The Hawaii Visitors and Convention Bureau, which markets Hawaii to U.S. travelers, is asking publications not to promote travel to Hawaii.
HVCB President and CEO John Monahan made the request in a letter sent Monday to 130 top publications, editors and freelancers who cover and write about Hawaii. It also was sent to about 40 publications in the travel trade and meetings, convention and incentives markets.
“We humbly ask that you and/or your publication(s) refrain from publishing any stories about Hawaii that might encourage people to travel to the islands,” Monahan said in the letter from the Hawaii Tourism Authority’s top marketing contractor.
“It is our responsibility to ensure the safety of visitors and residents alike, and therefore request that anything written about Hawaii strongly discourages travelers from visiting Hawaii until otherwise directed by our state officials,” Monahan said.
He explains that Hawaii, as the most isolated landmass on the planet, requires a complex distribution system to get needed goods and services.
“We also have on any given day 250,000 of our valued visitors, an almost 20% increase in our population. Our greatest fear is that this unprecedented pandemic will overwhelm our health care system for locals and visitors alike,” Monahan said. “We eagerly await the time when we can welcome visitors back to our shores and look forward to connecting with you then.”
Monahan’s appeal comes as the number of visitors is rising again despite a mandatory 14-day self-quarantine to stem the spread of the new coronavirus. It also comes as the Visitor Aloha Society of Hawaii (VASH) kicks off an HTA-funded COVID-19 flight assistance program.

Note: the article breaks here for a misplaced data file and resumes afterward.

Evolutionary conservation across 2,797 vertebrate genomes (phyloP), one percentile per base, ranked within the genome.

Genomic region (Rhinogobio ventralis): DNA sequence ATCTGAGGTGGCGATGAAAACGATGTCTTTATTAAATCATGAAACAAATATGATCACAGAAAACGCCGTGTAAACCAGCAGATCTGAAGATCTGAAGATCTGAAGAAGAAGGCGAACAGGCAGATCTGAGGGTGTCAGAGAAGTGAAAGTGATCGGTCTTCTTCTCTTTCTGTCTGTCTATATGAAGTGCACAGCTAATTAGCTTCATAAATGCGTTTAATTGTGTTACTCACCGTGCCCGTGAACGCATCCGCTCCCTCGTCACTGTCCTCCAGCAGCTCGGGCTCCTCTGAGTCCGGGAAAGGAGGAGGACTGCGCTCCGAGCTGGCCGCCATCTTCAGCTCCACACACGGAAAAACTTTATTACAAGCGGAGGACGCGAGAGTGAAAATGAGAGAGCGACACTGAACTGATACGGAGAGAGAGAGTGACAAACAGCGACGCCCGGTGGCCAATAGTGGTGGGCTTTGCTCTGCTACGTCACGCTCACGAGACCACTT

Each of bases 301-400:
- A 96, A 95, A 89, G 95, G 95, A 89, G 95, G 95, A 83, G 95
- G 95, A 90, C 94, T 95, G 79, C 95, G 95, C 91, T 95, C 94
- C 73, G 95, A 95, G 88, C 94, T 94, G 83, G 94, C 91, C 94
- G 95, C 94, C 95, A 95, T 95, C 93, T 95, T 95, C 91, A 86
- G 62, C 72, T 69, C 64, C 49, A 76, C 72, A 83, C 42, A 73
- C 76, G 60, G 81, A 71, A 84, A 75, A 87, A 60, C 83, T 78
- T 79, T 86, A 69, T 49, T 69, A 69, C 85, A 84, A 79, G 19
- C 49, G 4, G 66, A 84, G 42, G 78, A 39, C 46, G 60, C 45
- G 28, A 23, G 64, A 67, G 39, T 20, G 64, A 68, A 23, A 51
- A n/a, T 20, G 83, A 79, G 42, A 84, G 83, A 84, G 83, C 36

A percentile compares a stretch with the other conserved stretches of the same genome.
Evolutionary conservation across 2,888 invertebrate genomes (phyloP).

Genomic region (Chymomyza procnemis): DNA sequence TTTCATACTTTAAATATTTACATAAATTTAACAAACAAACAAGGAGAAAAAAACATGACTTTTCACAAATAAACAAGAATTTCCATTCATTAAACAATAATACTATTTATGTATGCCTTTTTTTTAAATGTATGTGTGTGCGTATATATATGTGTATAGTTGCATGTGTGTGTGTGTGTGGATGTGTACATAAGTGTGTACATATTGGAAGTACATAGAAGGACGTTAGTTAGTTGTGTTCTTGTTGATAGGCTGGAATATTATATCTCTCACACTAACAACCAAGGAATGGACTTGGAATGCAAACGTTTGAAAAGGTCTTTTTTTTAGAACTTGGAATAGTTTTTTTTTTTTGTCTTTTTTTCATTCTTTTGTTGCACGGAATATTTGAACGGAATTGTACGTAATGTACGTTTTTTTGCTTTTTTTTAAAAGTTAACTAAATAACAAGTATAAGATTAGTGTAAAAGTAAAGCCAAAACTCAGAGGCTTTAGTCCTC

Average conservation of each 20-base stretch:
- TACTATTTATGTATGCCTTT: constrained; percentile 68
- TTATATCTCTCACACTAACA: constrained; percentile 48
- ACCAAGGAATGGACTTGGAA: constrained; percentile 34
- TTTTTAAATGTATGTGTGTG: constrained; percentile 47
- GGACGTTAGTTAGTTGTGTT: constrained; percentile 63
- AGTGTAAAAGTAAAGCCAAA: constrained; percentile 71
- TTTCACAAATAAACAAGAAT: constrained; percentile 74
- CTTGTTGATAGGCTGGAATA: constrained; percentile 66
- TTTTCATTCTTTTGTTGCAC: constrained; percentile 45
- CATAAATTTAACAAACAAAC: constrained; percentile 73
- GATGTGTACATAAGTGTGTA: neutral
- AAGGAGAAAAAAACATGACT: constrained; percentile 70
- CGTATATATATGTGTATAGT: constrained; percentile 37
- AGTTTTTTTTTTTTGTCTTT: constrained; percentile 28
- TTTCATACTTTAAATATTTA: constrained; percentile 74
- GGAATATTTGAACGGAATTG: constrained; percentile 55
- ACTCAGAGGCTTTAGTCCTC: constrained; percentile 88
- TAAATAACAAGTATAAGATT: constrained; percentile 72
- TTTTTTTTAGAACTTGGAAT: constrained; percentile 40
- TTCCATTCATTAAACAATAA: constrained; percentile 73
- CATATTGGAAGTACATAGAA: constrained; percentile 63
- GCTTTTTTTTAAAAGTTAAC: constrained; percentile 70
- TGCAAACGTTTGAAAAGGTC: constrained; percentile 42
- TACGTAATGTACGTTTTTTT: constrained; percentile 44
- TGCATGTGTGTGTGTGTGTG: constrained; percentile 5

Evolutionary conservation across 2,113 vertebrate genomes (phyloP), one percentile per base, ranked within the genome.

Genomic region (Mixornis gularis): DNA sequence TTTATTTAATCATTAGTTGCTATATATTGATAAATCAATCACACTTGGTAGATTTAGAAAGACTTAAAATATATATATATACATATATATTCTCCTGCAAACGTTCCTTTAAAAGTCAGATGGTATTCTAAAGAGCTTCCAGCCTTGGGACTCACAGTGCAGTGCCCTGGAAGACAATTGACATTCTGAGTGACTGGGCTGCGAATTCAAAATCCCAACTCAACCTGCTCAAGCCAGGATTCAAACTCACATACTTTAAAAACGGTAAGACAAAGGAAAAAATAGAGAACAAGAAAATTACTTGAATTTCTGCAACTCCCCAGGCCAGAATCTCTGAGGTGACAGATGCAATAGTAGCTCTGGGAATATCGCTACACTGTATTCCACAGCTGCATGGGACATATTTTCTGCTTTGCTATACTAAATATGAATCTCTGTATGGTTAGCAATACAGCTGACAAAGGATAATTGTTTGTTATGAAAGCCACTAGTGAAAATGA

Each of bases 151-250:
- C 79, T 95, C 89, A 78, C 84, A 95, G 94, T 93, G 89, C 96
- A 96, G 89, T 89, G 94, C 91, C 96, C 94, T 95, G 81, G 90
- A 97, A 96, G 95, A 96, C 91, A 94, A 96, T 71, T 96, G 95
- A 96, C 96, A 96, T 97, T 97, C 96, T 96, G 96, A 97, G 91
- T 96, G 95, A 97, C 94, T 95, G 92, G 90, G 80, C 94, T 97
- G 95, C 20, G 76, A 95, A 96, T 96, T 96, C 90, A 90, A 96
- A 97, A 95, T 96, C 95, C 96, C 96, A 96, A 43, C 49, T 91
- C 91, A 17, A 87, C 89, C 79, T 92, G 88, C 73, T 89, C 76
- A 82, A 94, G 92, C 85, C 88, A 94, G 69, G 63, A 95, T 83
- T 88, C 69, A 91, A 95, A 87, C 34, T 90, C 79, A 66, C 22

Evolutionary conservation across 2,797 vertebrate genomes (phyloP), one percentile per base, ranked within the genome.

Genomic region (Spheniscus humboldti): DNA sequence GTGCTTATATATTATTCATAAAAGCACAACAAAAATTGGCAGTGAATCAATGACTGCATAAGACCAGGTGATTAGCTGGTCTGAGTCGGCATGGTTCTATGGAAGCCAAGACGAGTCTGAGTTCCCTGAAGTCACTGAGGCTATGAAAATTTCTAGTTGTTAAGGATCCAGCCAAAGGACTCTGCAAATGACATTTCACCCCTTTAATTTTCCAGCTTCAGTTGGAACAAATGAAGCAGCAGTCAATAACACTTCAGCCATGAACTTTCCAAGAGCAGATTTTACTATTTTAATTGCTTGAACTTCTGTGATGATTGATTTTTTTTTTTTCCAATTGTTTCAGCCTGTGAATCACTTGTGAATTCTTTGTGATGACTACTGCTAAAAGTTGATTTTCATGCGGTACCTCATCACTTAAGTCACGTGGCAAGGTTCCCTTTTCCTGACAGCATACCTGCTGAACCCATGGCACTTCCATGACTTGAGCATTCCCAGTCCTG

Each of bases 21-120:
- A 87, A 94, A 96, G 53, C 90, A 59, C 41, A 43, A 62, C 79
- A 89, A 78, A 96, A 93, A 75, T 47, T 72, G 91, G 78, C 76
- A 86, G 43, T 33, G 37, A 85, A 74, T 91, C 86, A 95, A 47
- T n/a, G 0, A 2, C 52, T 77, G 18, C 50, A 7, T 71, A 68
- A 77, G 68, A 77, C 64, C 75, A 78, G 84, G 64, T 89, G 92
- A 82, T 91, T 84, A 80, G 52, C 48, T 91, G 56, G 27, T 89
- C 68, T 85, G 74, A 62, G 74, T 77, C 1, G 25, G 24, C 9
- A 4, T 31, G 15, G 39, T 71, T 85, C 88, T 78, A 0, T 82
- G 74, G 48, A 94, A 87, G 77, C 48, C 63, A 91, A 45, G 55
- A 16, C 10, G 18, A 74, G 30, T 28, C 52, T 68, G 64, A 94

On Monday VASH paid to send two homeless men back to Los Angeles after enhanced security checks at Daniel K. Inouye International Airport determined that they did not have a place to stay to complete the quarantine. Visitors to Hawaii are required to bear all quarantine expenses, including lodging and food delivery.
VASH President and CEO Jessica Lani Rich said an airline partner paid to send another homeless man back home to Los Angeles. That man had flown into Honolulu but wasn’t caught until he got off an interisland flight on Maui.
There has been a recent rise in visitor counts.
The Hawaii Tourism Authority said Monday’s trans-Pacific passenger count was 513, including 133 visitors and 182 residents. The count also included 127 airline crew members, 22 transit passengers and 46 intended new residents for Oahu and three for Kona.
The number of visitors Sunday was 126; it was 106 Saturday, 94 Friday and 89 Thursday.
Since March 26, when Gov. David Ige instituted a 14-day mandatory self-quarantine for all arriving trans-Pacific passengers, 1,735 visitors have come into the state. That quarantine was expanded Wednesday to include interisland travelers. A count of interisland passengers is not yet available.
Violations of the quarantine mandate are a misdemeanor with fines up to $5,000 and/or up to one year in prison.
Normally at this time of year, roughly 360,000 visitors would have come between March 26 and April 6.